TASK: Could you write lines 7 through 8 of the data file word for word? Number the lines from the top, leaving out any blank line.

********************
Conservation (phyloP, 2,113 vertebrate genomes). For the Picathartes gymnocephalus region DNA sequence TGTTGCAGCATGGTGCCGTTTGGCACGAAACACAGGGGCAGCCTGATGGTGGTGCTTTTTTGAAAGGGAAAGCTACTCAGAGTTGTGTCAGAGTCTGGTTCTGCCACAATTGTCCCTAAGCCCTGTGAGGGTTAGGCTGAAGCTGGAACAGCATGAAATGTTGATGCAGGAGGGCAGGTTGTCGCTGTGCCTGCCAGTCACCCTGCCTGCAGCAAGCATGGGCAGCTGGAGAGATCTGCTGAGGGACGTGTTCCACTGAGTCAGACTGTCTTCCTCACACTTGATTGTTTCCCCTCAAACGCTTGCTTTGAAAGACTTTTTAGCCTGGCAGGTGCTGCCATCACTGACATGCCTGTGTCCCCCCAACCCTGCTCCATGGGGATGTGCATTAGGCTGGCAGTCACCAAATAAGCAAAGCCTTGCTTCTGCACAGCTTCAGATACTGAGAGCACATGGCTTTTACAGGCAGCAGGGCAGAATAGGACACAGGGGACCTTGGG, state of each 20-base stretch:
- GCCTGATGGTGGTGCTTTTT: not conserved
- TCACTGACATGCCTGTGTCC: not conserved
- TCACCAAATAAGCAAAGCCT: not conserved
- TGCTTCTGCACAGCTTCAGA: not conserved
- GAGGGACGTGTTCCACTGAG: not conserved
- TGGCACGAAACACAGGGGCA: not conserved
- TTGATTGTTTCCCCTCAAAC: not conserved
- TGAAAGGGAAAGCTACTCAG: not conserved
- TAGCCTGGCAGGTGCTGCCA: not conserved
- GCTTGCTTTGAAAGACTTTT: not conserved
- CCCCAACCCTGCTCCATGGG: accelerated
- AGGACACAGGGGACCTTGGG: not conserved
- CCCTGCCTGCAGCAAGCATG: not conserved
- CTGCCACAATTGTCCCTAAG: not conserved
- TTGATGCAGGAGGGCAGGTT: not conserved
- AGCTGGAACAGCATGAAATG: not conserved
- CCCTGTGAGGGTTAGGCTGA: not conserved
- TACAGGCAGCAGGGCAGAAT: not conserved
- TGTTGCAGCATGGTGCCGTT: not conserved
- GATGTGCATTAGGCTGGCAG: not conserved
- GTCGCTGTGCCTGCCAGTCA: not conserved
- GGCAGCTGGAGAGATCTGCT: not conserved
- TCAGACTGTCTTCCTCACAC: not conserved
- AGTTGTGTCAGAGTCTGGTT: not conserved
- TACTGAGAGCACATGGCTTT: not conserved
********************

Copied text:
- TGGCACGAAACACAGGGGCA: not conserved
- TTGATTGTTTCCCCTCAAAC: not conserved